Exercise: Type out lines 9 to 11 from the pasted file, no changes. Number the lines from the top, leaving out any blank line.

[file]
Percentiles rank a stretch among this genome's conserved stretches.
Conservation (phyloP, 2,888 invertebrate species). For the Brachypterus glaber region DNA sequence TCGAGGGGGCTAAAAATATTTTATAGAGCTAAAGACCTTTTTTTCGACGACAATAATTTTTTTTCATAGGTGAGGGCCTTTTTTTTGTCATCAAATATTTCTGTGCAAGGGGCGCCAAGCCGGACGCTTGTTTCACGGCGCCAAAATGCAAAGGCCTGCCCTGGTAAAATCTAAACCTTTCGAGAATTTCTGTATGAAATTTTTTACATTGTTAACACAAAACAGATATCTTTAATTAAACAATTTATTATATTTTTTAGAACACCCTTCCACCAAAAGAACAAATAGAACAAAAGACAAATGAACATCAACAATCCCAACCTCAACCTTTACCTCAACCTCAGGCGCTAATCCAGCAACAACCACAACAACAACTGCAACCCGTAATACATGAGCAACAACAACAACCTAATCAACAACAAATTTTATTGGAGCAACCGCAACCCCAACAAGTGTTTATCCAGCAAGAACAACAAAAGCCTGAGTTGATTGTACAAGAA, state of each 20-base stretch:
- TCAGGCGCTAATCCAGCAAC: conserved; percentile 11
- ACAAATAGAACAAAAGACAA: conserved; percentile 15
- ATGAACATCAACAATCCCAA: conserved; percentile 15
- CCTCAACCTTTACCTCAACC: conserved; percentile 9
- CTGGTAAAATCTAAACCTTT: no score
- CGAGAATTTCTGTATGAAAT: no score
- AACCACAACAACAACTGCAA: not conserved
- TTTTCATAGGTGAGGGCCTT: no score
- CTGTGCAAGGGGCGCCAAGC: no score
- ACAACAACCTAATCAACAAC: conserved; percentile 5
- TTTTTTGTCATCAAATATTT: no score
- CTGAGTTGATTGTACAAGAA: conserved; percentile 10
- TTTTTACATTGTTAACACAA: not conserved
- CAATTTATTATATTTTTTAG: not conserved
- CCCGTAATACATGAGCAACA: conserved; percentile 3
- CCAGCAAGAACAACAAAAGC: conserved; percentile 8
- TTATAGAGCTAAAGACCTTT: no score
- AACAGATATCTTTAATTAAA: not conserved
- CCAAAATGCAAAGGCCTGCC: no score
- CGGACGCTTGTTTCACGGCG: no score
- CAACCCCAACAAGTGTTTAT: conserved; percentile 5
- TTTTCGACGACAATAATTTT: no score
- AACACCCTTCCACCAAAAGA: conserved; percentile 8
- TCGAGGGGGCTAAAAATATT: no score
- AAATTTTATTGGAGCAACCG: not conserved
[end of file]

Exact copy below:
- AACCACAACAACAACTGCAA: not conserved
- TTTTCATAGGTGAGGGCCTT: no score
- CTGTGCAAGGGGCGCCAAGC: no score